The Mycenaean Palace Throne Room has been recreated in Germany at the Badisches Landes Schloss Karlsruhe Museum as part of an exhibit which opened on December 1st.
The spectacular exhibit features over four hundred ancient Mycenaean artifacts on loan from Greece and Cyprus, most of them traveling for the first time out of the country. The highlight of all the antiquities is the legendary golden mask that initially was believed to belong to King Agamemnon.
Dr. Maria Vlazaki, from the Greek Ministry of Culture and Sport, opened the exhibition. The display was organized jointly by the Hellenic Ministry of Culture and Sports and the Badisches Landes Schloss Karlsruhe Museum.
The exhibit, which extends over 1000 sqm (3,280 sq. ft.), includes over 400 artifacts of unparalleled beauty.
They were loaned by several Ephorates of Antiquities in Greece, including Chania, Messinia, Ileia, Achaia, Kefalonia – Ithaca, and Etoloakarnania-Lefkada. The Ephorates of Argolida, Athens, Viotia, Karditsa, Magnisia and Pieria also contributed priceless items from their collections.
Two public museums in Greece and Cyprus, the Archaeological Museum of Heraklion and the National Archaeological Museum, also generously allowed the Schloss Karlsruhe museum to borrow artifacts from their collections.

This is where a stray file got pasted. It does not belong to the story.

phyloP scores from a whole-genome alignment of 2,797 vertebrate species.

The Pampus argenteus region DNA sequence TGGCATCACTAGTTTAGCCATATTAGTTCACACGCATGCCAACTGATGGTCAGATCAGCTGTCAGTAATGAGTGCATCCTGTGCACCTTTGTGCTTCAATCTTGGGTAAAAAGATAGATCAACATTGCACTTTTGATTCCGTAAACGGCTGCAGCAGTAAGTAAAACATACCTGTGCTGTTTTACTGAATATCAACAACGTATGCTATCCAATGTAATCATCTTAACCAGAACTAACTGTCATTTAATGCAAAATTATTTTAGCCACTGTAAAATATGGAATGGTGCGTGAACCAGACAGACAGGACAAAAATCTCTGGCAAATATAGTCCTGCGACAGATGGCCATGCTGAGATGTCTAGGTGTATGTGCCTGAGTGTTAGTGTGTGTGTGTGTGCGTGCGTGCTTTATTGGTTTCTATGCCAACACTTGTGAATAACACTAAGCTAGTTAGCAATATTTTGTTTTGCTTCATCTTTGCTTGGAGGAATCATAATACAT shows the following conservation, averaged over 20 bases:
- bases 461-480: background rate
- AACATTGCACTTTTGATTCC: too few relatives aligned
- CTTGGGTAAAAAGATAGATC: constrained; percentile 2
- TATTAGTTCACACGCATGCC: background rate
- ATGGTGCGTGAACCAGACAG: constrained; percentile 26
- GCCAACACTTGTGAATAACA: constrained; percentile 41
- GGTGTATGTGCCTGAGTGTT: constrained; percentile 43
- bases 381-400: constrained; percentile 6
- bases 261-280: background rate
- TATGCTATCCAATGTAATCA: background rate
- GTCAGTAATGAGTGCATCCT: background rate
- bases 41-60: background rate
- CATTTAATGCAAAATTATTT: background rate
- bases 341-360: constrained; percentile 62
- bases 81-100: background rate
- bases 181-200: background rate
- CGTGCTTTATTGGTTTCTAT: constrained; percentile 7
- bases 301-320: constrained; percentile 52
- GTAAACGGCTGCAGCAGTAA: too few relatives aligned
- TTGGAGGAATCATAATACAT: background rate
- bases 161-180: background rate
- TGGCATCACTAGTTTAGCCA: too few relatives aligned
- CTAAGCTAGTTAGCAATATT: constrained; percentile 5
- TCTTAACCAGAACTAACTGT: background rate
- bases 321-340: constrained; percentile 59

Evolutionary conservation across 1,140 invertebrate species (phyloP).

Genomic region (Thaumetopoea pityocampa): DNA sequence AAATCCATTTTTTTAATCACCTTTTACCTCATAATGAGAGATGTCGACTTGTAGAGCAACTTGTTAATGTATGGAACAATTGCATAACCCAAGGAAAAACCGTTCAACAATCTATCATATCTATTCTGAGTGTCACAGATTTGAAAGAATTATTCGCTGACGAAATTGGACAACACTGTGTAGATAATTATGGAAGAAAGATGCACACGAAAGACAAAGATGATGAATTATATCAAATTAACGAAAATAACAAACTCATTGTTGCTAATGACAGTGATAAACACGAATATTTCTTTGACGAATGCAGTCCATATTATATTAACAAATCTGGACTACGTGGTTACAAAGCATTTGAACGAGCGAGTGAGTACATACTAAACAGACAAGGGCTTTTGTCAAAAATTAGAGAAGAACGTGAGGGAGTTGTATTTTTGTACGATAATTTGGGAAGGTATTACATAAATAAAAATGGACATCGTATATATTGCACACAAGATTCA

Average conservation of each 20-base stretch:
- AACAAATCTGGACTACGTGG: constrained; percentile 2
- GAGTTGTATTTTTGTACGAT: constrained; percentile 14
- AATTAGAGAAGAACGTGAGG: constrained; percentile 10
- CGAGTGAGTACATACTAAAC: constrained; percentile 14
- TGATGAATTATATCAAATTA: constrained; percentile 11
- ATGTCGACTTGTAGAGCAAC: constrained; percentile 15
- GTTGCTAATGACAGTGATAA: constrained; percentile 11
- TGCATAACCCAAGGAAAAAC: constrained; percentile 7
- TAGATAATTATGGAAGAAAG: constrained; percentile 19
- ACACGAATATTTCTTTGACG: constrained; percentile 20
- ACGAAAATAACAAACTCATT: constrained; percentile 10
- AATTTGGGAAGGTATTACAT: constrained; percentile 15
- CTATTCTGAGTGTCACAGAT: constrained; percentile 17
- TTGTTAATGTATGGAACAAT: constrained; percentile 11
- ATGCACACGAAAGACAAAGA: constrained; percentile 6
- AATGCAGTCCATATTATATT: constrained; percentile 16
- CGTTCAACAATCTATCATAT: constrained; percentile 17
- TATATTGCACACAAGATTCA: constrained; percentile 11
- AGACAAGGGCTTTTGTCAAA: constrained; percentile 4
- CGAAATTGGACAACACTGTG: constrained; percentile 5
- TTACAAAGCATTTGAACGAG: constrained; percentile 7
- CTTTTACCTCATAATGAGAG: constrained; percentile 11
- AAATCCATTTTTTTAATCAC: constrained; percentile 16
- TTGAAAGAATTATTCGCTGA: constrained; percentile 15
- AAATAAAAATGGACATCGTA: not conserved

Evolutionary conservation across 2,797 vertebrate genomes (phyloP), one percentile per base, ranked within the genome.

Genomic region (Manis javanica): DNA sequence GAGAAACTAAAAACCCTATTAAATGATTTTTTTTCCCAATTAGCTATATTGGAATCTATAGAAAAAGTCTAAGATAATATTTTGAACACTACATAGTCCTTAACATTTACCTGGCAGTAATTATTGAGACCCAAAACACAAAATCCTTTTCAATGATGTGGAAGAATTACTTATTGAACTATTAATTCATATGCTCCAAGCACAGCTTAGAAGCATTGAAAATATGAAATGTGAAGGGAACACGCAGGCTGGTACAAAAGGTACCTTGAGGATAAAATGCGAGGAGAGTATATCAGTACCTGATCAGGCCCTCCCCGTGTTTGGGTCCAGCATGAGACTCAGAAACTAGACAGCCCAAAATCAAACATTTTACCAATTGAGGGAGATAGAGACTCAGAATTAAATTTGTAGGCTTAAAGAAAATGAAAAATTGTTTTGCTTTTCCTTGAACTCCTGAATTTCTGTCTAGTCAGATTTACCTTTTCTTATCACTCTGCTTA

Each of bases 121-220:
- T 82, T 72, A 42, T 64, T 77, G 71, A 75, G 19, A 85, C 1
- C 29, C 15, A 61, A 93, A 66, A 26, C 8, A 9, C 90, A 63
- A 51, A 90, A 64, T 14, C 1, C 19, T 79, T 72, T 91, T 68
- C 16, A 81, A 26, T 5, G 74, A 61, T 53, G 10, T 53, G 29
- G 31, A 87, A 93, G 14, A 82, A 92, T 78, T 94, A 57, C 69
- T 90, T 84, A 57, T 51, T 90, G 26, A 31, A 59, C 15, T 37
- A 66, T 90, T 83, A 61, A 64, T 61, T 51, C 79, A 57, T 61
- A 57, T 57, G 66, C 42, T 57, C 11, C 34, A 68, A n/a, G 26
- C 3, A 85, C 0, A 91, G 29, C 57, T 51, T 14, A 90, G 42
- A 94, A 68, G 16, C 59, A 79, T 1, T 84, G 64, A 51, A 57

“The visitors will be guided through an ancient world and can experience Mycenaean culture from its beginnings to its downfall,” Museum co-curator Bernhard Steinmann told Deutsche Welle.
A great deal of audiovisual material is used to enable visitors to better understand the artifacts on display. A recreation of the old Lysine Gate from Mycenae’s Museum of the University of Amsterdam welcomes visitors to the exhibit.
Among the priceless objects in the show are the golden death mask and a tombstone from the Mycenaean Grave Circle. Gold rings and an agate seal from the grave of the Gripa Warrior in Pylos are also included in the Mycenaean display.
There is also the famous bronze “crown” with its golden flower, as well as frescoes from Messinia and Thebes. Many other objects, discovered in warrior burial vaults from Chania, Achaia, Aitoloakarnania and Ilia, are included in the exhibit.
The Mycenaean civilization dominated the Peloponnesian Peninsula from the 15th to the 12th century BC, engaging in trading with other civilizations and featuring the building of magnificent cities.
Yet the rich Mycenaean culture mysteriously disappeared 400 years later, the cause of its decline still unknown. Ornate tombs, priceless jewelry, fine ceramics and many bronze weapons comprise the remnants of that once-great civilization.
“Mycenaean Greece: The Legendary World of Agamemnon” will run from December 1, 2018 through June 2, 2019.